There is a growing awareness that international law insufficiently protects common global interests and that States and non-State actors need to work together to protect global aims. The focus of this book is on the different fields of international law where there is a need for global cooperation to achieve common aims, for example: the law of the sea; protection of world cultural heritage; sustainable development, biological diversity and climate change; human rights; and international crimes. The volume also identifies the legal developments which have taken place, for example treaties which use the language of ’common heritage of mankind’ or ’common concern of humanity’, thereby identifying global concerns and reflecting a global set of values and interests independent of the interests of States.
Table of Contents
Contents: Introduction; Part I Conceptual Issues: Common concern of humanity, Dinah Shelton; Justice and the distribution of greenhouse gas emissions, Simon Caney; Common but differentiated responsibilities in international law, Christopher D. Stone; Conceptualising the relationship between Jus Cogens and Erga Omnes rules, Michael Byers; The common heritage of mankind: utopia or reality?, Alexandre Kiss. Part II Responsibility to Protect: Jurisdiction without territory: from the Holy Roman Empire to the responsibility to protect, Anne Orford; Responsibility to protect: political rhetoric or emerging legal norm?, Carsten Stahn. Part III Universal Jurisdiction: Imagining the international community: the constitutive dimension of universal jurisdiction, Adeno Addis; The legal limits of universal jurisdiction, Anthony J. Colangelo. Part IV International Spaces: Imagine there are no possessions: legal and moral basis of the common heritage principle in space law, Gbenga Oduntan; The common heritage of mankind: an adequate regime for managing the deep seabed?, Edward Guntrip. Part V Environmental Law: Solidarity, justice and climate change law, Angela Williams; Common concern of humankind and its implications in international environmental law, Jimena Murillo ChÃ¡varro; Custodial sovereignty: reconciling sovereignty and global environmental challenges amongst the vestiges of colonialism, Werner Scholtz. Part VI Cultural Heritage: Beyond state sovereignty: the protection of cultural heritage as a shared interest of humanity, Francesco Francioni; World cultural heritage: obligations to the international community as a whole?, Roger O’Keefe. Part VII Human Rights and Development: Correcting globalisation in health: transnational entitlements versus the ethical imperative of reducing aid-dependency, Gorik Ooms and Rachel Hammonds; Human rights, the Millennium Development Goals, and the future of development cooperation, Paul J. Nelson; Transnational human rights obligations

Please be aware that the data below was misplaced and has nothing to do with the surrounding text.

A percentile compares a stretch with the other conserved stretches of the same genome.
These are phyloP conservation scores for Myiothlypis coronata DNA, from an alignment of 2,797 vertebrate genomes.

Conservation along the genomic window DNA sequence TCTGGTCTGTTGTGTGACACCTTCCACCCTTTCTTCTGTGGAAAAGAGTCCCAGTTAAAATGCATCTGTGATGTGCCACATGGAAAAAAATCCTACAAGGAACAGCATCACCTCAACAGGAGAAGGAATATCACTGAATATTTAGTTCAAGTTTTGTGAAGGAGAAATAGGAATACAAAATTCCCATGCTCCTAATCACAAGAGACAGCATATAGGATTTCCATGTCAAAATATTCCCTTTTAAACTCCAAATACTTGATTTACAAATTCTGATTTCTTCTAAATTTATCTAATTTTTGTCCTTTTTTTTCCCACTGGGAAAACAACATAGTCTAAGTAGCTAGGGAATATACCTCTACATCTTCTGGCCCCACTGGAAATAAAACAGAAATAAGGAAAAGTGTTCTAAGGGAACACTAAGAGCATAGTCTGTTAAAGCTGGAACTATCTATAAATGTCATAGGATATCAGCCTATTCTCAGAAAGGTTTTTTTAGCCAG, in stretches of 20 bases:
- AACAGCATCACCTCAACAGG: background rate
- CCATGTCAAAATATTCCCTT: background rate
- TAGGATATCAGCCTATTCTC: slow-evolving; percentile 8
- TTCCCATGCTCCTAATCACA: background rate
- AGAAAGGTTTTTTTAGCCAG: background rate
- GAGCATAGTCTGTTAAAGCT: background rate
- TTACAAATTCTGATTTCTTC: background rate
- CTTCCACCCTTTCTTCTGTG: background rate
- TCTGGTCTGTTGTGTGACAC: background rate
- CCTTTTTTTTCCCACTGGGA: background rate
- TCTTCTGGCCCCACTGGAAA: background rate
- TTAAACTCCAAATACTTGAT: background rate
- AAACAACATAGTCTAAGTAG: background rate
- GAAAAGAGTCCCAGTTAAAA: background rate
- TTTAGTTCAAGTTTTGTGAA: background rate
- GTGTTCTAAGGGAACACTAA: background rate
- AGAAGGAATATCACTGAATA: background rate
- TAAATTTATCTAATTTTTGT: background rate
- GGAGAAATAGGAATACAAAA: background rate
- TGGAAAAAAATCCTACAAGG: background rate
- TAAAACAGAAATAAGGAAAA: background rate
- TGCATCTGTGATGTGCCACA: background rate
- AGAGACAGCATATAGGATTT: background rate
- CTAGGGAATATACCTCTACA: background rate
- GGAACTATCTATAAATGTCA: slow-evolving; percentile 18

Koen De Feyter is the Chair of International Law at the Law Faculty of the University of Antwerp. He is the spokesperson for the Law and Development research group at the University of Antwerp Law Research School. He is the convenor of an international research network on Localising Human Rights, currently undertaking research in China, India and the DRC. He is the author of Human Rights: Social justice in the age of the market (2005) and World Development Law (2001) and has edited numerous books including The Local Relevance of Human Rights (2011),The Tension between Group Rights and Human Rights (2008) and Out of the Ashes: Reparation for Victims of Gross Violations of Human Rights (2006).